While the best viewpoint is obviously from the air (excellent, if you have a drone), the best alternative viewpoint can be found at the aptly named 'Giant's View', otherwise known as the Cerne Giant Viewpoint; a lay-by and car park on Duck Street, just off the A352.

7. Wimborne Minster Model Town

Open since 1951, Wimborne Minster Model Town is one of the largest and longest-running model villages in the country. The 1/10th scale model buildings are designed to capture the essence of a typical Rural English Market Town of the 1950s, including an interactive Hornby Model Trains, based on Thomas the tank engine.
With over 100 shop fronts, Wimborne Minster Model Town has proven one of Dorset's most popular attractions for 70 years; especially for younger visitors.

Though currently closed due to Covid-19, the model village is usually open from late March until late October each year. Facilities include Tea Rooms and a Gift Shop.

8. Blue Pool, Wareham

Despite its beauty, this hidden paradise is little known, compared to many of the gems listed here.

The Blue Pool, found within Furzebrook nature reserve, constantly varies in colour, as the fine clay within the water diffracts light in different ways, producing a spectrum of colour, ranging from green to turquoise to blue.

Set in a deep clay bowl, steps lead down to the water's edge or up to views of the Purbeck Hills, though there is also a route suitable for wheelchair users. The Pool is surrounded by 25 acres of heath, woodland and gorse interlaced with sandy paths that seem to take you to another world.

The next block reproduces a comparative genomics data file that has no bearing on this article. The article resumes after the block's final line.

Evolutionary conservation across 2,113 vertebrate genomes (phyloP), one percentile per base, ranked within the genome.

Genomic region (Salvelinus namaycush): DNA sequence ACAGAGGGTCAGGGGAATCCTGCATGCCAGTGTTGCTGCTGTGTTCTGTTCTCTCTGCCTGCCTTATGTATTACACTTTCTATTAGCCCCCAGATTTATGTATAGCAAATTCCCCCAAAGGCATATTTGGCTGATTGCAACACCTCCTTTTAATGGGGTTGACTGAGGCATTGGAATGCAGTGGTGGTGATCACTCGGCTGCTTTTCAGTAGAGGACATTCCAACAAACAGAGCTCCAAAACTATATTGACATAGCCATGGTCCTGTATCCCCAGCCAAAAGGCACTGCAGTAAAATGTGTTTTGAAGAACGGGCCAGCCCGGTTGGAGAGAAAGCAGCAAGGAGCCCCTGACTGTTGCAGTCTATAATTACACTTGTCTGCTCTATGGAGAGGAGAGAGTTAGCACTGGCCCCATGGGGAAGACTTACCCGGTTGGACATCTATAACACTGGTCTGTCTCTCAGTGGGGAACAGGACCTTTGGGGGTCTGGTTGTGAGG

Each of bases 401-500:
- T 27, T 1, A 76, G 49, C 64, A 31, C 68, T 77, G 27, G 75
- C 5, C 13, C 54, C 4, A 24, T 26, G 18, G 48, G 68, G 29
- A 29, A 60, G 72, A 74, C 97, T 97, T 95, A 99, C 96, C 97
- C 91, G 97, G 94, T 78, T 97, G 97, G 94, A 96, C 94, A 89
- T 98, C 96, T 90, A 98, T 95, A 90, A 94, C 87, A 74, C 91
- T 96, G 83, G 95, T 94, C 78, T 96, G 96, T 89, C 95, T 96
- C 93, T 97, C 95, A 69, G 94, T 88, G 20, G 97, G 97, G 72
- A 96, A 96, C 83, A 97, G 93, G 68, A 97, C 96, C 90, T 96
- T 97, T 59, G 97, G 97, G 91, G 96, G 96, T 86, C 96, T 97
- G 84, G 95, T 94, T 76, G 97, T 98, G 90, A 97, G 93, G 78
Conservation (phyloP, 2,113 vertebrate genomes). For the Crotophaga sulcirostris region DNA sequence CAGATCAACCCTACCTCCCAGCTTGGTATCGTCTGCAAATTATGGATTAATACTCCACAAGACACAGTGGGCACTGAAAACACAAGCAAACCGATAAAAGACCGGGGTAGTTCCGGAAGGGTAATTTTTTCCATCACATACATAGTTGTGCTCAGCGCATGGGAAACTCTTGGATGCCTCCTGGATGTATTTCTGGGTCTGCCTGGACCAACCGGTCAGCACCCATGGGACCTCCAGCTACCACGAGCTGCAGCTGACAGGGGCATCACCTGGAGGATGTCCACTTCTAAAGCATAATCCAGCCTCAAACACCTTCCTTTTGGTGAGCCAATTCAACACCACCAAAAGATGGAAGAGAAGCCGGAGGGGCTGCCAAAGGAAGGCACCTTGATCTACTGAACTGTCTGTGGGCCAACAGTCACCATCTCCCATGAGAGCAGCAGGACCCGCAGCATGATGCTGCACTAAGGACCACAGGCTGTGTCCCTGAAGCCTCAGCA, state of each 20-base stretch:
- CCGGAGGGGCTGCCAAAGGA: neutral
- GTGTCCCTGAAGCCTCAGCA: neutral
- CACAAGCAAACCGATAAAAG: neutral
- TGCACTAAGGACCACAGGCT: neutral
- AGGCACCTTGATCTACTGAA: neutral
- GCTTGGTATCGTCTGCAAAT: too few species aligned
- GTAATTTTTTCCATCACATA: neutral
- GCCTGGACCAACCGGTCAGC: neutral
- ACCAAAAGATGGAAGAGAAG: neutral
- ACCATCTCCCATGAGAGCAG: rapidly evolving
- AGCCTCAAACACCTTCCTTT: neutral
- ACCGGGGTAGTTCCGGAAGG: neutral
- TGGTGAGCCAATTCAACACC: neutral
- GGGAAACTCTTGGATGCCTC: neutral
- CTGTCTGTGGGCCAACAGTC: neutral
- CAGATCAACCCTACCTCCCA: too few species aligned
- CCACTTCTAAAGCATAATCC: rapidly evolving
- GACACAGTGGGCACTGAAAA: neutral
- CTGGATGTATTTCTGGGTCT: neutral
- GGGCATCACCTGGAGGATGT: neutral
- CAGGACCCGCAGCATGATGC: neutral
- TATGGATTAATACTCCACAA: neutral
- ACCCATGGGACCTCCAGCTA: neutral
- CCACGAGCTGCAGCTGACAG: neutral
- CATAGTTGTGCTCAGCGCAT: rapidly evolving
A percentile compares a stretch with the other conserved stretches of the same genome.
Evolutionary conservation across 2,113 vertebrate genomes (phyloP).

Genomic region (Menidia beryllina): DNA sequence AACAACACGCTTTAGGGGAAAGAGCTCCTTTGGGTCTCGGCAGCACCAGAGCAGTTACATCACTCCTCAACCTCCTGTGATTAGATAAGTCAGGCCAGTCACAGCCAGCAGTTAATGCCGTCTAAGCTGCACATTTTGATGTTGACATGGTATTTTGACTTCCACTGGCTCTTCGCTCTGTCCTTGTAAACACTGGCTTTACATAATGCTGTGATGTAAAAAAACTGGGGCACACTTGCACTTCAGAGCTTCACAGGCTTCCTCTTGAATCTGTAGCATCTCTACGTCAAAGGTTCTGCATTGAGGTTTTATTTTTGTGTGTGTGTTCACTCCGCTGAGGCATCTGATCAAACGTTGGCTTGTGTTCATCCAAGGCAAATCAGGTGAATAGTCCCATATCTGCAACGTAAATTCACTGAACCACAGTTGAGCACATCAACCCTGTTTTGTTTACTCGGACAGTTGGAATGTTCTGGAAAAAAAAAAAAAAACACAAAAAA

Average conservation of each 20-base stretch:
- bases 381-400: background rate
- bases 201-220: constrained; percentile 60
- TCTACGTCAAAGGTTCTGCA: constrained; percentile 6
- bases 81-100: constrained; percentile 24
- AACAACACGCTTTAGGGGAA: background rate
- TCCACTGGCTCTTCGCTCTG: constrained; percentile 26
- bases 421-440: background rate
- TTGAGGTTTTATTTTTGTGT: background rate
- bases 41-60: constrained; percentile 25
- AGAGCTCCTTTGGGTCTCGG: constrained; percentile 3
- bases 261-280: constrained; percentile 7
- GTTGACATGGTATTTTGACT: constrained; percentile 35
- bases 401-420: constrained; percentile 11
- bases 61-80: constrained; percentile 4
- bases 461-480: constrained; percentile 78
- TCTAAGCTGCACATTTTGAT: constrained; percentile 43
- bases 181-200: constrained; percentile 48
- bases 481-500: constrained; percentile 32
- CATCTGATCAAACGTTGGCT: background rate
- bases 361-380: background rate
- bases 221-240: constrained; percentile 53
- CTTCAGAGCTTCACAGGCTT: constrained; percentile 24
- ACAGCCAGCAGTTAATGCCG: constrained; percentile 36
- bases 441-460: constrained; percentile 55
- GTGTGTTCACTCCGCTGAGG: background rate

A cafe opened in the 1930s, swiftly followed by a museum and gift shop. In 1985 the estate was declared a Site of Special Scientific Interest.

Children can enjoy the Trails around the red route looking for Magic Fairy Doors or spotting the model squirrels in the trees. When they have completed their hunt form they can collect a certificate from the Teahouse.

9. Little Bredy Waterfall & Walled Gardens, Bride Valley

Little Bredy is an idyllic village of chocolate box, thatched-roof cottages, at the head of the Bride Valley. The River Bride tumbles down a waterfall from its spring, fed by a lake in the grounds of Bridehead, a mansion at the centre of the village estate. This picturesque spot is well worth visiting for its gorgeous, serene setting. Cars are not allowed through part of the village creating a peaceful, old fashioned ambiance.

From the road through the village, you can walk through the churchyard to the sparkling lake and waterfall. Little Bredy Walled Gardens, consisting of the ‘Lost’ Victorian walled kitchen and flower gardens belonging to the village estate, can be found just a short distance from the waterfall.

A small entry fee applies but parking is free.

10. Devil's Nine Stones, Winterbourne Abbas

Dorset is littered with several historic stone circle sites, and while I could, therefore, have included many on this list, the Devil's Nine Stones (otherwise known as Nine Ladies, or Lady Williams and her Dog), is arguably the most impressive, and in the best condition.

Located within the village of Winterbourne Abbey, and believed to have been erected during the Bronze Age, the purpose of the Nine Stones is, as with all stone circles, unknown.

Fans of Outlander or those interested in paganism, druidism, or early British history would especially find this site interesting. Often when visiting, offerings of sculptures of other objects can be found alongside the stones.